...or Metal Box or whatever you want to call it. I have a great many all-time favourite albums, and of their number this is the one I have probably heard the least. I'm pretty sure that at some point an entire decade has passed without my having listened to this record, quite possibly two decades.
Public Image Ltd. were the first proper group that I liked when, at the age of about twelve, I graduated from playing my trusty quartet of Beatles albums into flexidiscs to listening to the top forty countdown on the wireless and noting that I quite liked some of this new punk rock stuff, or whatever it was, and I found Public Image particularly hypnotic. It wasn't that I hadn't liked anything before that point, but it had mostly been Abba and that sort of thing - tastes which neither translated into vinyl nor endured beyond puberty to any great extent. Public Image expressed something I didn't even know required expression, a sort of alienation or sense of distance dividing myself from almost everyone else; and the weird thing - at least with hindsight - is that I discovered Public Image Ltd. before I'd even heard of the Sex Pistols and spent a couple of months doubting that there was really any connection.
Having discovered music, it still took me a while to see the benefit of spending my pocket money on something other than Doctor Who books or Micronauts, and it didn't quite dawn on me that there might be a Public Image Ltd. album until Dean Howe tried to sell me his copy of Metal Box. I think he'd found it disappointing. Conversely I thought it was great, but those three discs didn't seem to like my record player, and the needle jumped all over the shop. Looking closely at the vinyl, the grooves resembled little zig-zag lines presumably due to the deep bass frequencies. Dean sold it to someone else, and I eventually bought the reissue when it came out as a more conventional double album. Annoyingly I've found this version similarly difficult to play even now that I have a relatively fancy record player, and so the thing has just sat in my collection ignored more or less since I bought it.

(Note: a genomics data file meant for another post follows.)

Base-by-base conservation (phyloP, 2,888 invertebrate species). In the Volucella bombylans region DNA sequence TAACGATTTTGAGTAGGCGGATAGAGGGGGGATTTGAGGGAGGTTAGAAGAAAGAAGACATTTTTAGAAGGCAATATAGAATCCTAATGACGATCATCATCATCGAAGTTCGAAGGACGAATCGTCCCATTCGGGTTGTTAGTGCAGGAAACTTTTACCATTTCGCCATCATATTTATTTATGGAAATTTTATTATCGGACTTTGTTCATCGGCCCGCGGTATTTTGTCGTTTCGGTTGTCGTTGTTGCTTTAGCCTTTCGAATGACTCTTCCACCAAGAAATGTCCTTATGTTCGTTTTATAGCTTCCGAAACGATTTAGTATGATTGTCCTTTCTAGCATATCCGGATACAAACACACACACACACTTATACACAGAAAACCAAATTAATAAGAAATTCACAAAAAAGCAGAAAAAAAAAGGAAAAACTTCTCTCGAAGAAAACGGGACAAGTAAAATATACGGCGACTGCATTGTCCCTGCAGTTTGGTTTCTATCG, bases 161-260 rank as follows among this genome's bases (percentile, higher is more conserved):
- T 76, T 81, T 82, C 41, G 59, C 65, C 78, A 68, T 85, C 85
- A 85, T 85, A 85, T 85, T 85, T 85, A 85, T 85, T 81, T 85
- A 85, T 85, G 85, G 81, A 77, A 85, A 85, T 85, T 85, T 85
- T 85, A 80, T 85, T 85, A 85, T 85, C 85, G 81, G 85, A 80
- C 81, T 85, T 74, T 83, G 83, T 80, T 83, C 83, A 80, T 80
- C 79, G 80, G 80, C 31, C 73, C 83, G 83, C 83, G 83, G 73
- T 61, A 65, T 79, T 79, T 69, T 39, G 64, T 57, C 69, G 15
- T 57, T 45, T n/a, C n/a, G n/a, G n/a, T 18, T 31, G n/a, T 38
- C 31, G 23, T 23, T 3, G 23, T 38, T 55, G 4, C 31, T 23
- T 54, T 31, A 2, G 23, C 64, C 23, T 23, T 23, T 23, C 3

I suppose the benefit of all this, if there is one, is how fresh it still sounds now that I've chanced upon a copy on compact disc. By means I don't even understand, I know the thing like the proverbial back of my hand - every last little scrape and clang - and yet listening to it in 2016 is much like hearing it for the first time.
The Public Image Ltd. debut album, which I heard after I'd bought this one, seemed a transitional affair - a great big noisy discordant fuck you with all of the Chuck Berry sucked out of the mix just in case anyone had been anticipating Sex Pistols part two. Rotten seemed on the defensive, very much resenting the mechanics of his own fame, and yet unwilling to quite disappear off the deep end like some spoilt rock star recording an album of his own farts, so for all the walls of noise, First Issue pulls back from rewriting Metal Machine Music and heads off in roughly the same direction as Siouxsie and the Banshees.
Metal Box was where everything really came together. Rotten no longer sounds like he's even thought about anything relating to the Pistols for at least a year, and more than anything they're making the record they want to hear. You probably already know what it does - lengthy jams which sound very much as though they were improvised live, repetition and a certain minimalism allowing one to fully appreciate the acoustics, and easily as hypnotic as that first single. Coming back to this, I've also been surprised at how much electronic sound is woven through the structure of the record - often barely within earshot - and also how much is entirely instrumental. It's a frosty affair succinctly encapsulating how Britain felt in 1978 without recourse to slogans - damp and conducive to death - born as a vague fusion of dub reggae and all the German stuff of which Rotten was a fan, but not quite sounding like either. Aside from my preferring Another, the b-side of Memories, to its instrumental which appears on here as Graveyard, this really is a perfect record, and it will remain a perfect record regardless of how many Country Life butter adverts he appears in.